Netanya, who had never been here, marched in shock down the long corridor leading to the checkpoint, which ended with fences and metal gates from all directions. We managed to enter the concrete pavilion of the checkpoint and talk to a kind female soldier, who came out from behind the armored glass, where she waited for the end of her monotonous shift - 8 hours. Two more years for discharge.
By order of the court, only 1,300 men and women are allowed to cross this checkpoint by the court's orders. We asked her how it is that we have seen so many female soldiers at checkpoints lately (for two years now). According to her, the checkpoint soldiers are now defined as "combatants." However, this is the only combat role for girls which they cannot refuse to serve if assigned. We told her about Machsom Watch and parted amicably.
On the way back we met a Palestinian, a young entrepreneur, from whom we learned that the only ones passing here are those whose homes were imprisoned behind the wall, while included in the municipal area of Jerusalem. This is a narrow strip of 200-300 meters in our estimation. Anyone who lives 10 meters beyond the imaginary line - is a Palestinian with no right of way and must drive to the Olive Checkpoint, which is at least 30 minutes away.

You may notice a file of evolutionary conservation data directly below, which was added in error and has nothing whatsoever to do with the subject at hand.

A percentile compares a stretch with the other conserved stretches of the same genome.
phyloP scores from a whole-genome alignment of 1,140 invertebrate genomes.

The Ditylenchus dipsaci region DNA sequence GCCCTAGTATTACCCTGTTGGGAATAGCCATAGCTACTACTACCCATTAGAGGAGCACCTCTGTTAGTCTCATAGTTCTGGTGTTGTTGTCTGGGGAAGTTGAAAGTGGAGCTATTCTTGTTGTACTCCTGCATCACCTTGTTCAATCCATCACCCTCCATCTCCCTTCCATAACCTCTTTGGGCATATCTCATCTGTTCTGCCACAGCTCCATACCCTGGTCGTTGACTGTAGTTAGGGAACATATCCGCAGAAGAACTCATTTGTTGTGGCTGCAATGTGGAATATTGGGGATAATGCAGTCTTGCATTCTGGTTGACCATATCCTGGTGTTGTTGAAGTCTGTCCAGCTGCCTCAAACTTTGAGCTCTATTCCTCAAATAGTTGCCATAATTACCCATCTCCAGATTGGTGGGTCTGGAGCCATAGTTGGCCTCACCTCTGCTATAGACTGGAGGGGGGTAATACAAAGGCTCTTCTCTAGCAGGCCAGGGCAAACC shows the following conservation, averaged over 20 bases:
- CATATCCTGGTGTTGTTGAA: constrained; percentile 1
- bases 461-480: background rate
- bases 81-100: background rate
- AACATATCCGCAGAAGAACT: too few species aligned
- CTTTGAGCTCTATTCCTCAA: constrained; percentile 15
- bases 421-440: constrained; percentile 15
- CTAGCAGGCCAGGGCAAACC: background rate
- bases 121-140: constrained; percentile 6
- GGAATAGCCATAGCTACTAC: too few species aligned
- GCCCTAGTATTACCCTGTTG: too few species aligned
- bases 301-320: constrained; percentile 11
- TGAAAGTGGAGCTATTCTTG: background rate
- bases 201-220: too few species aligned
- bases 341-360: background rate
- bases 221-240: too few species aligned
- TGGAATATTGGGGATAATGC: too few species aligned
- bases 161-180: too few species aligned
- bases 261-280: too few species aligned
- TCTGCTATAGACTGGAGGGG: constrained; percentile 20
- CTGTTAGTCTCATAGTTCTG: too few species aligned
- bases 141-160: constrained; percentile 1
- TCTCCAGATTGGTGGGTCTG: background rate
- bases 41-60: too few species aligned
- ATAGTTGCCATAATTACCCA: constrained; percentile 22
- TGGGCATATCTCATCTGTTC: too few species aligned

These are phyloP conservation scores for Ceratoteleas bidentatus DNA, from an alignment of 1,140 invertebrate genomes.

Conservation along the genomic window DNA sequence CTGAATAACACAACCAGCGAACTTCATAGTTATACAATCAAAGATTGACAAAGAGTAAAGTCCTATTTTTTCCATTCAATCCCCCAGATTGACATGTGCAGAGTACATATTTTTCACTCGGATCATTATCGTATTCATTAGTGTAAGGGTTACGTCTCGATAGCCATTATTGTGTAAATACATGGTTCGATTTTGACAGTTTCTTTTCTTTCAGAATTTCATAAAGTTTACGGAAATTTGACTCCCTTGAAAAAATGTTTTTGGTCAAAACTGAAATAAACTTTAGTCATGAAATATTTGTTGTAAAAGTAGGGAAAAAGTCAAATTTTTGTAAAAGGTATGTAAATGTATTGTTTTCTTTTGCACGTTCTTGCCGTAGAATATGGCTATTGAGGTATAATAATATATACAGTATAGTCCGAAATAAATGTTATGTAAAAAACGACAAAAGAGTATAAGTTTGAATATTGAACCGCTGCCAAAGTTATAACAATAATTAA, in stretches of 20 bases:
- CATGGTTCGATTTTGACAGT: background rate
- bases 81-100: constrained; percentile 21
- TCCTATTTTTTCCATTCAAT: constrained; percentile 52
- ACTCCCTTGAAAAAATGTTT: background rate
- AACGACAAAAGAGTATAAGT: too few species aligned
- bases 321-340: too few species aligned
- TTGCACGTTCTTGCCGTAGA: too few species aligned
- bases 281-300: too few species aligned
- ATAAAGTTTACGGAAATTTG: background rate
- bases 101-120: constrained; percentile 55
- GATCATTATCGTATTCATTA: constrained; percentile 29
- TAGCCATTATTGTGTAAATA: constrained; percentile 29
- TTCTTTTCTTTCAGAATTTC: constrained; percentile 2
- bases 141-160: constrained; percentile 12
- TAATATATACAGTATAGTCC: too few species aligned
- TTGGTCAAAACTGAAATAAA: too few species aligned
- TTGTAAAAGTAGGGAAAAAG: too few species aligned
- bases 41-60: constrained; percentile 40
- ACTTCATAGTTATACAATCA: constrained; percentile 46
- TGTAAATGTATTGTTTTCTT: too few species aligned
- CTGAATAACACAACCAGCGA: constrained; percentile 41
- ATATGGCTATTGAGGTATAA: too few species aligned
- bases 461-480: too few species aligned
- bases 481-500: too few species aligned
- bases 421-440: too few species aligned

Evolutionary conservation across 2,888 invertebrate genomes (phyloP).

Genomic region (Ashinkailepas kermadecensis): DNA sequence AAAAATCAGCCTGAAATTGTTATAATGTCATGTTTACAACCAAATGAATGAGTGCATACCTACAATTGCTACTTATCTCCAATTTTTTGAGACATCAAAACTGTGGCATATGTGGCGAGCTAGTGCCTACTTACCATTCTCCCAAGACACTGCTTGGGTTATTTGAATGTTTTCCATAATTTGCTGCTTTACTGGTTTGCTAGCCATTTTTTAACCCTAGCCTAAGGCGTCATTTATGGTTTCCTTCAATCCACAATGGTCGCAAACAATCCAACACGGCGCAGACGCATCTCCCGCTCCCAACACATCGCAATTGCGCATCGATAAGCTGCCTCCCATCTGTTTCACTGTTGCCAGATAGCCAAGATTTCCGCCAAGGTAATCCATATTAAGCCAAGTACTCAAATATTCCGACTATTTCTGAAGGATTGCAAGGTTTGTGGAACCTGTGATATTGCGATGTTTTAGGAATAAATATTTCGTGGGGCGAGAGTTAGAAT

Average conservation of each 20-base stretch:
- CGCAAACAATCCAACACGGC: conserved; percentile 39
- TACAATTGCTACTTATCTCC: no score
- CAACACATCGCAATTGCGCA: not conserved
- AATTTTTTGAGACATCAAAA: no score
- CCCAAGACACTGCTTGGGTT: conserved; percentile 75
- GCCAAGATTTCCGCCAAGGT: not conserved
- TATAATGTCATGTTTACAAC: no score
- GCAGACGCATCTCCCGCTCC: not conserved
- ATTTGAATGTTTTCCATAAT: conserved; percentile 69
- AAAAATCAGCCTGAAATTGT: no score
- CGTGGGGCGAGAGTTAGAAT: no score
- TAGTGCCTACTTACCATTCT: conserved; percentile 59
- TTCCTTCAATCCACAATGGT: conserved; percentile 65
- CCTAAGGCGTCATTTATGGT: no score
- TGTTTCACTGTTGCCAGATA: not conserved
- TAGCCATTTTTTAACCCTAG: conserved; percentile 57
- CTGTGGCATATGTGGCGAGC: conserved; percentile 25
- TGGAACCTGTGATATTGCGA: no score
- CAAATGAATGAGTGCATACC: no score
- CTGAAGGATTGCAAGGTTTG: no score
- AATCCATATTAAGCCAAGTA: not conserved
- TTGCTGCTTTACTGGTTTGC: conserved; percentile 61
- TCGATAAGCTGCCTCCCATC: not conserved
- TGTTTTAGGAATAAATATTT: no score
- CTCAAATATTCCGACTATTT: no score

At this point in the conversation, the checkpoint commander and his female assistant arrived. With appalling rudeness he waved his dismissive hand at the impressive young man we had spoken with. He informed us, under the admiring gaze of his assistant, that he was commanding us never to approach the checkpoint again as this is a closed security area. We tried to explain that a checkpoint is a public transit area. We decided that we must obtain a copy of the IDF spokesman's document which states that human rights organizations should be allowed to be present, observe and photograph at checkpoints.